Exceptional Endings

food raw dessertReally Good Raw Desserts

Judith Fertig

Over-indulging in sweets during the winter festivities can produce unwanted weight gain and a general feeling of sluggishness—a not-so-wonderful gift for anyone. But adding a raw food dessert to our holiday repertoire could introduce a new, healthier tradition to holiday occasions that’s welcomed by everyone.

A raw dessert no longer means only a simple piece of fruit or a handful of nuts. While a traditional holiday story conjures sleeping children with “visions of sugarplums” dancing in their heads, the dreams of raw dessert chefs more likely spring from Medjool dates, cacao nibs and exotic fruits. That’s because raw desserts are made from uncooked, minimally processed and generally plant-based foods.

Raw Food Desserts Kitchen

Although no oven is used in making raw desserts, other electronic equipment is necessary.

Blender – Makes sauces, puddings, smoothies and fillings
Dehydrator – Removes moisture from raw foods at 112° to 118° F; “bakes” cookies
Food Processor – Makes nut crusts and fruit purées
Electric Juicer  Presses and juices fruits and vegetables

Raw foods aficionados say they are usually first attracted to this type of food preparation because the recipes do not contain wheat, refined sugar, eggs or dairy products, which eliminates the need to work around several food sensitivities. Plus, they feel better after they’ve eaten a raw foods dessert, which might feature nuts, fresh and dried fruits, agave nectar and/or chocolate.

When these raw foods are ground or puréed in a food processor or blender, they contribute mightily to dessert crusts, fillings, sauces and frostings to grace tarts, cakes, cookies, puddings and ice creams—all of which can be made without cooking.

Sometimes, dessert recipes call for using a dehydrator, a simple appliance that dries foods slowly at around 112° to 118° F, to avoid the enzyme changes that occur when foods are cooked at higher temperatures. The dehydrator yields a characteristic that raw foods enthusiast Nathalie Lussier describes as “a warm, chewy, comfort food feeling, so that you can make cookies that come out slightly warm from the dehydrator.”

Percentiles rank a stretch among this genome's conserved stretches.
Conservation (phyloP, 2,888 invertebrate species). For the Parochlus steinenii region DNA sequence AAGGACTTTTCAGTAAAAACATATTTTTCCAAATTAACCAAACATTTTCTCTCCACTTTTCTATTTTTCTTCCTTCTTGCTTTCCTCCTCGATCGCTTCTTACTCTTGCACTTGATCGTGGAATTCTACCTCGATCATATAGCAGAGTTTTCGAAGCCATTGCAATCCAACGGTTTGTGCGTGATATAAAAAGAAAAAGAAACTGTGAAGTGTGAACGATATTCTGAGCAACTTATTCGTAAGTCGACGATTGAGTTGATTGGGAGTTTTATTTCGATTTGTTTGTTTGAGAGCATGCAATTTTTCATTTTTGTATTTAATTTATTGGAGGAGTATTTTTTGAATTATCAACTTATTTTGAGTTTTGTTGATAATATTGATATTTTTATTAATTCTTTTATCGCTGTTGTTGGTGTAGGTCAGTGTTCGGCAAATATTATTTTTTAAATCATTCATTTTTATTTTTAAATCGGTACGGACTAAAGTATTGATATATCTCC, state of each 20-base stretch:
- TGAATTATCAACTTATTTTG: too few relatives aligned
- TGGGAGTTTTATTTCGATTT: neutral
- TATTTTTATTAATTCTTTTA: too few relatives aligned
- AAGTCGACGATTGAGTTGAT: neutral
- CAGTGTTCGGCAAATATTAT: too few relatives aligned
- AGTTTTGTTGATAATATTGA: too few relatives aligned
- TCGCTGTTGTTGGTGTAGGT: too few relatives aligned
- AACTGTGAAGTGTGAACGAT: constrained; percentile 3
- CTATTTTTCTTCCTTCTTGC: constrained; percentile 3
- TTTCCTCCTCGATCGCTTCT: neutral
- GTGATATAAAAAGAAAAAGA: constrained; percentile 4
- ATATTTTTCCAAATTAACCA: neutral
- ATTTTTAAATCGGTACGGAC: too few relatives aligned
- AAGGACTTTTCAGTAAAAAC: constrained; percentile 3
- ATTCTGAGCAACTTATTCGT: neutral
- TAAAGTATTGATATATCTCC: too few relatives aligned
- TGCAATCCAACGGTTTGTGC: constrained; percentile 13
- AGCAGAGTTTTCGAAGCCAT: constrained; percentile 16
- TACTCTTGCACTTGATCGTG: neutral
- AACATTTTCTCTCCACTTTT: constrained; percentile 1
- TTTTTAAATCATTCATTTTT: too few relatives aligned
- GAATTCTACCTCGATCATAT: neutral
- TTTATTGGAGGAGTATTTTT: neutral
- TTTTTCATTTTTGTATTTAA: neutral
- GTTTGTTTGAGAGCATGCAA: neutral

With raw desserts, “You really can have your cake and eat it too, because the recipes are packed with nutrients and fiber,” advises raw desserts chef Heather Pace, the author of four raw dessert e-books, including Just Desserts and Raw Party Parfait.

Most raw foods desserts, like most exceptional sweets, involve several steps to make each part. “While at first glance, a raw dessert might appear to be complicated and time-consuming,” notes Pace, “it’s really very simple. Each component can be thrown together quickly and easily and can be made ahead.”

The Raw Food Dessert Pantry

A basic raw food dessert pantry includes plant-based foods that are in the purest state possible. It differs from a conventional pantry in that items have undergone very little or no processing; plus, many familiar foods find new uses. Nuts become flours or milks for sauces. Natural sweeteners replace highly processed sugar. Chocolate assumes its most natural state. Fresh, ripe fruits provide flavor and smooth texture. Dried fruits amplify taste and sweetness. Psyllium powder thickens sauces and fillings in place of flour, eggs, cornstarch or tapioca. Here’s a taste of the possibilities…

Nuts:  Raw almonds, pecans, pine nuts, cashews
Sweeteners: Medjool dates, date sugar, maple sugar, palm sugar, agave nectar, maple syrup
Chocolate: Cacao nibs, cacao powder, carob
Fats:  Coconut oil, nut butters, cocoa butter, cold-pressed oils
Flavorings: Whole vanilla bean, pure vanilla extract, spices, fresh citrus zest
Fresh fruits: Ripe bananas, avocado, pineapple, strawberries, apples and pears, et al.
Dried fruits: Raisins, goji berries, figs, desiccated coconut
Thickeners: Psyllium powder

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